KAMLOOPS - The phrase ‘labour of love’ pales to describe Valerie Wilson’s commitment to the welfare of animals in Kamloops, even feral cats and kittens.
For Wilson, who is an employee at the local SPCA branch and opens up her home to foster animals, their very survival is her responsibility.
“You’re saving lives. If you don’t do it, who will?” Wilson says.
She admits her reasoning is extreme and has led her to the verge of burnout. But as the animal welfare supervisor with the Kamloops B.C. SPCA branch, what she’s seen can’t be unseen.
Wilson not only fosters the cats, she also helps trap the feral kittens in an effort to rehabilitate and, hopefully, rehome. Many of the kittens she has brought to the shelter have sinus or eye infections, are abnormally small for their age and the victims of inbreeding – born with limbs so bow-legged they could not walk.
There are so many cats the SPCA has had no choice but put a number of them down.
“It’s just, we have to. There’s nowhere else for these cats to go.”
Admittedly, the stresses of these animals’ welfare take a toll. Wilson has been fostering for nearly 10 years, beginning back when she first started as a volunteer with the shelter. The problem persists today — as much of an issue then as it is now — but she continues with her work.
“They’ve had a crappy, crappy start to their lives. If you can give them a good ending, for me; why wouldn’t you?” Wilson explains. “It’s so rewarding to take this little thing that’s instinct is to fight and flee and then you turn it around and it becomes this creature that has to sit on your shoulder and nuzzle your ear. It’s good for your soul and it’s good for the animals.”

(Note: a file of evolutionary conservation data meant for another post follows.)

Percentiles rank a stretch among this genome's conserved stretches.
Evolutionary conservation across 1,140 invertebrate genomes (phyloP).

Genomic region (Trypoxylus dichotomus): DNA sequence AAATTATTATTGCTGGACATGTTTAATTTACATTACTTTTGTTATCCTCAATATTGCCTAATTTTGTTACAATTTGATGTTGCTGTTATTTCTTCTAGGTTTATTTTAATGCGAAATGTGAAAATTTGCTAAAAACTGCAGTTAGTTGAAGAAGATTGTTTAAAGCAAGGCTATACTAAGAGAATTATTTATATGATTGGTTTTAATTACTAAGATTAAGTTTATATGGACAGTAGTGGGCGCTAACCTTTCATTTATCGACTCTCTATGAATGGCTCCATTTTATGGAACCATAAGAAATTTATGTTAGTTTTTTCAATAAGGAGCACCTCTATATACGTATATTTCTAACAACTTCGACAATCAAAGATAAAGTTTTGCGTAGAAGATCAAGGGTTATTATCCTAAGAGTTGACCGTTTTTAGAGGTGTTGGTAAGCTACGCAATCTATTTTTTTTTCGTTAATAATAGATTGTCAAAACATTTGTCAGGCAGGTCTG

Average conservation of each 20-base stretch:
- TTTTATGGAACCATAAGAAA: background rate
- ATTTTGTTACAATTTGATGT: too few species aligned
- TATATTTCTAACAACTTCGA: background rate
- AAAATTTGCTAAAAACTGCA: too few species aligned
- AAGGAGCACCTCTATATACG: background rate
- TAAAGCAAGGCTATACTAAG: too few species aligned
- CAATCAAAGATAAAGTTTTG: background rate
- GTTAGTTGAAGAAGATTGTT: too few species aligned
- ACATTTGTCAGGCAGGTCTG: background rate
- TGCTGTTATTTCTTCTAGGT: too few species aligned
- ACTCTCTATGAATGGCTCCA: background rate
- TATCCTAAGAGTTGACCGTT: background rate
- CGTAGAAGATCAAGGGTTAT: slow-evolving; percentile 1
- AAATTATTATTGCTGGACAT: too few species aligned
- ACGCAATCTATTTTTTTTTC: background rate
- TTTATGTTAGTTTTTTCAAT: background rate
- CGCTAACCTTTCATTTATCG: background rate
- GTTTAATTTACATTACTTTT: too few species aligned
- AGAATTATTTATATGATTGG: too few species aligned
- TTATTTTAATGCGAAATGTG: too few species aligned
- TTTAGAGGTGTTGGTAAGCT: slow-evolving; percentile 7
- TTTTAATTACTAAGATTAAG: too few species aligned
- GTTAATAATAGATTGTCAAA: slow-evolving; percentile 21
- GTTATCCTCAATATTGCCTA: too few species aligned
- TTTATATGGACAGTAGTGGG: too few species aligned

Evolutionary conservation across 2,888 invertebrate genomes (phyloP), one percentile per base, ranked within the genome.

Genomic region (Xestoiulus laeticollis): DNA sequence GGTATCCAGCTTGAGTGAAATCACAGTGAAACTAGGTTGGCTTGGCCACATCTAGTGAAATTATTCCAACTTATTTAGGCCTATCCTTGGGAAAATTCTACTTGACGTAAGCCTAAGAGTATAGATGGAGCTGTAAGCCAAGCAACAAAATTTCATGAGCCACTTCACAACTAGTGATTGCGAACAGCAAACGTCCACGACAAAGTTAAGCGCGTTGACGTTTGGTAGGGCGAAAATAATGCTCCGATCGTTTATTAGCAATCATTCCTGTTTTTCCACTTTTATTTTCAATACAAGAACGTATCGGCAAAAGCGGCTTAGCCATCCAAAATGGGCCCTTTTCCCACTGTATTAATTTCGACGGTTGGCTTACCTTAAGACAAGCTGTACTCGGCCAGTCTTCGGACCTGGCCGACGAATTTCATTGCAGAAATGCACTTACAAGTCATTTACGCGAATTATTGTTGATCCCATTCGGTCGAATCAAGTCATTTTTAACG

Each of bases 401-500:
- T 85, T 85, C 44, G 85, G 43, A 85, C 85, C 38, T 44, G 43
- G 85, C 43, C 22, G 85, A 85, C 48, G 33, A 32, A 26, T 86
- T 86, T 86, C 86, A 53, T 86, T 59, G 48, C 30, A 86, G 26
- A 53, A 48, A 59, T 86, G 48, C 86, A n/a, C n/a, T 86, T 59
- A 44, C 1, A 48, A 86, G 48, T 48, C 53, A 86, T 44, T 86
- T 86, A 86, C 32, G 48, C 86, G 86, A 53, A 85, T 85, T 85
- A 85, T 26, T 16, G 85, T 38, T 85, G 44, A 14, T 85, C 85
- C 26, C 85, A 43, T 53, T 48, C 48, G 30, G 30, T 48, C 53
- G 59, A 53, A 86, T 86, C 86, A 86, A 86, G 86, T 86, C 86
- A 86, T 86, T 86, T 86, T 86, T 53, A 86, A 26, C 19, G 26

The Kamloops SPCA needs volunteers to help foster feral kittens like Dizzy and Sid.
(DANA REYNOLDS /InfoTel Multimedia)
Wilson says the SPCA will provide foster homes with everything you need, from food to supplies like cat crates. All a foster parent requires is time — time and penchant for snuggling.
“Hug them, maul them, love the crap out of them,” she says, noting if the kittens start to rely on humans for affection, they will learn to trust and be able to be rehomed.
In a technique called flooding, fostered kittens are put in wire crates open to the sites, smells and noises of a home. Instead of hiding in the darkest, smallest corner of the house, they are forced to be part of everyday life.
“We want to get them used to activity, noise, things happening. Nothing hurts them; it is scary but eventually... they will get over it,” she explains.
Wilson says flooding is a technique that only works for kittens, not adult cats, which is why only the smallest are fostered.
“This to an adult would be too shocking.”
Kittens can be removed from the crate and swaddled like a baby or what Wilson calls a ‘purr-ito.’ The tight wrap prevents escape and protects foster parents from anxious teeth and claws.
“Walk them by the dishwasher, the flushing toilet, the washing machine, sit there watching Walking Dead re-runs,” she says, noting anything helps to get the kittens used to the home.
But the best part of being a foster parent?
“After a hard day it’s nice to be able to go home and play with kittens.”
Wilson’s work is not without its challenges. She witnesses the circle of life and death on a daily basis. While there are many kittens who didn’t meet her in time, Wilson continues on for the ones she knows she can help.
“At least you’re saving some, at least you’re giving these guys a chance.”
(DANA REYNOLDS /InfoTel Multimedia)
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